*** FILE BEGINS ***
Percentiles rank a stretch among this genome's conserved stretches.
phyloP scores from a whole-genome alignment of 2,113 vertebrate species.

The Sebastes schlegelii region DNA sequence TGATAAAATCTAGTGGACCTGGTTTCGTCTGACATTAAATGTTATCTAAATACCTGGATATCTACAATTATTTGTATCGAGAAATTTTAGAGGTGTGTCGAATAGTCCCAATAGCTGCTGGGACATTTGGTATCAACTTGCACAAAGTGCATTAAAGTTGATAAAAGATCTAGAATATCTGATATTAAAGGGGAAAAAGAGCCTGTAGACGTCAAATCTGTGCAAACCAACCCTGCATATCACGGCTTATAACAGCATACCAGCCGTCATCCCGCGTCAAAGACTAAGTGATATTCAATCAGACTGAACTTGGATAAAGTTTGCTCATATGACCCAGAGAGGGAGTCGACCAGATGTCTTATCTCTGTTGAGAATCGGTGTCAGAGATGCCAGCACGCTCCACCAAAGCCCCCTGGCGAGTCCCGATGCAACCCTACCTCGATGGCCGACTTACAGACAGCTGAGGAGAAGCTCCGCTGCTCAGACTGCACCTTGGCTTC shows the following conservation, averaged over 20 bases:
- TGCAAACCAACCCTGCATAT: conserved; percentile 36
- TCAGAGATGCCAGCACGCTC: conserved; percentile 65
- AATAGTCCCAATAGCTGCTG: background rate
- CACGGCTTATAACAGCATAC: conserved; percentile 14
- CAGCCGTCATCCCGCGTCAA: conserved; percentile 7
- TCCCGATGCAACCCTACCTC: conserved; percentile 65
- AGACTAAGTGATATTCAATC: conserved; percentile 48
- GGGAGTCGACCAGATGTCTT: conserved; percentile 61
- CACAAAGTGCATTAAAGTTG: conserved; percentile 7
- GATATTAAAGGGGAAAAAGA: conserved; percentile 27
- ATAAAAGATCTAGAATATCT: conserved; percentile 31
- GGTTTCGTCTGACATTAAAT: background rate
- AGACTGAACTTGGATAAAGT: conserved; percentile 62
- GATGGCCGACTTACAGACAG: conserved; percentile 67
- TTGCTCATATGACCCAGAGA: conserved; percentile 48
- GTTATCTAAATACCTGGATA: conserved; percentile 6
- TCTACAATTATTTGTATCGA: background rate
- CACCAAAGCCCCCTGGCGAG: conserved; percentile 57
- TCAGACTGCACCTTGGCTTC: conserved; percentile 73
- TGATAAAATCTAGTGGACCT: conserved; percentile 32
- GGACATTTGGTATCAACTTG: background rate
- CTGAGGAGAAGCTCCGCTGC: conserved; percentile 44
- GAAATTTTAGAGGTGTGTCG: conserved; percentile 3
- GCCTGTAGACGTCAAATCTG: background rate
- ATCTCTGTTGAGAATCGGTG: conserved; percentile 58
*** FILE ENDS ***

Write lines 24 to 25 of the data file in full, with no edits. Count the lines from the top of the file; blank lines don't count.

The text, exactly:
- GGACATTTGGTATCAACTTG: background rate
- CTGAGGAGAAGCTCCGCTGC: conserved; percentile 44